Authored by James Hlawek
If you are loathe to engage in class arbitration, as most employers are, then a recent California appeals court decision, Garden Fresh Restaurant Corp. v. Moreno, will come as good news. The appeals court found that a judge, rather than an arbitrator, should decide whether class arbitration is permissible under an arbitration agreement that, like many other arbitration agreements, says nothing about whether class arbitration is allowed or prohibited.
The appeals court’s decision is in line with the only two federal Courts of Appeals to have addressed the issue–the Third Circuit’s decision earlier this year in Opalinski v. Robert Half Int’l Inc. and the Sixth Circuit’s decision last year in Reed Elsevier, Inc. v. Crockett, which the appeals court discussed favorably in its decision. These decisions are favorable for employers because it is likely that arbitrators are more inclined than judges to find class arbitration permissible.
In Garden Fresh, a former employee brought class and representative claims against her employer in a California trial court. The employee signed an agreement to arbitrate employment disputes, but it said nothing about class arbitration. The employer moved the trial court to compel individual arbitration. The court agreed that the disputes should be arbitrated, but left it to the arbitrator to decide whether it would be on a class or individual basis. The employer appealed.
The appeals court found that the judge should have decided the class vs. individual issue. The court found that the issue is more like a “gateway issue” (which is for a judge to decide, absent clear evidence that the parties wanted the arbitrator to decide it) than a “subsidiary issue” (which is for an arbitrator to decide). The court pointed out that the U.S. Supreme Court had recently noted in Oxford Health Plans v. Sutter that the issue of who should decide class vs. individual arbitration was still unresolved. But the court found that in other rulings the Supreme Court had given every indication short of a holding that it was a “gateway issue” for a judge to decide.
In particular, the appeals court pointed to Stolt-Nielsen v. AnimalFeeeds Int’l Corp. and AT&T Mobility v. Concepcion. In those cases, the Supreme Court found that there are “fundamental” differences between class and individual arbitration: Class arbitrations are less efficient. There is more at stake. There are due process concerns for class members. Confidentiality is more difficult. Thus, the appeals court found that the decision between class and individual arbitration is no mere “subsidiary issue” for an arbitrator to decide. Rather, it is “vastly…consequential” because an incorrect decision could force an employer to arbitrate thousands of claims that it did not agree to arbitrate. This, the court held, is a classic “gateway issue” that a trial court judge should decide for both class and representative claims.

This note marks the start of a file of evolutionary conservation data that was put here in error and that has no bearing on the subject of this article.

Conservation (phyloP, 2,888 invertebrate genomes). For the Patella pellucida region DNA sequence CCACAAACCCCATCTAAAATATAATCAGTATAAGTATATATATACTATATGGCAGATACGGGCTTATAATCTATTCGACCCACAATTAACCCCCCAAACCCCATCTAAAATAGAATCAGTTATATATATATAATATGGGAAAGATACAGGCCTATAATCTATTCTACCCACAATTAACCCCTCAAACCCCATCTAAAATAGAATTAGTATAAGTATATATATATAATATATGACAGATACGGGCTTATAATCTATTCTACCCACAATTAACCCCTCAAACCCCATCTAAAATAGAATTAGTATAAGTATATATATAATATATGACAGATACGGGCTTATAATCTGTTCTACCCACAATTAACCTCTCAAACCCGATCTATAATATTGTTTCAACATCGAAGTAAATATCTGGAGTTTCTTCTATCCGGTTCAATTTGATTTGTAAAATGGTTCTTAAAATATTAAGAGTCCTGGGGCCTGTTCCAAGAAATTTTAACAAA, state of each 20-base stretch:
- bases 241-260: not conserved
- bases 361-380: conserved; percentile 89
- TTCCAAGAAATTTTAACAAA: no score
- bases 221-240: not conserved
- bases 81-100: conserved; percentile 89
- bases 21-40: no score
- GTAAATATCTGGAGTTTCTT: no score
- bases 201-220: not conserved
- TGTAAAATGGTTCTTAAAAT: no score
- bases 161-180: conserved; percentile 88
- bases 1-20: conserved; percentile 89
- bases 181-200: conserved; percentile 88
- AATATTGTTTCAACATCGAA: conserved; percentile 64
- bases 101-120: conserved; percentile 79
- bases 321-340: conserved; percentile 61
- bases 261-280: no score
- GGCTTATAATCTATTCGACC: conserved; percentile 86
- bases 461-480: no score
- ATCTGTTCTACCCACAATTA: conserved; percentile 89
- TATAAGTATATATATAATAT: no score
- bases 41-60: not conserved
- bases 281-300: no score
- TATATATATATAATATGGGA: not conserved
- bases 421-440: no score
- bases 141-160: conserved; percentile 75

And the appeals court did not stop with sending the class vs. individual decision to a trial court judge. It also gave a not-so-subtle nudge to decide the issue in favor of individual arbitration. The appeals court stated that “it is difficult to see how the trial court could find” that the parties agreed to class arbitration where (1) the agreement says nothing about class arbitration; and (2) the parties agreed that there was no additional evidence on the issue.
The permissibility of class arbitration is still hotly disputed. Other state courts and federal district courts (including at least two in California) have found that an arbitrator should decide the class vs. individual issue. Others have found that class arbitration is permissible even when the arbitration agreement says nothing about class arbitration. But Garden Fresh, along with the recent decisions of the Third and Sixth Circuits, shows that the trend may be moving against class arbitration.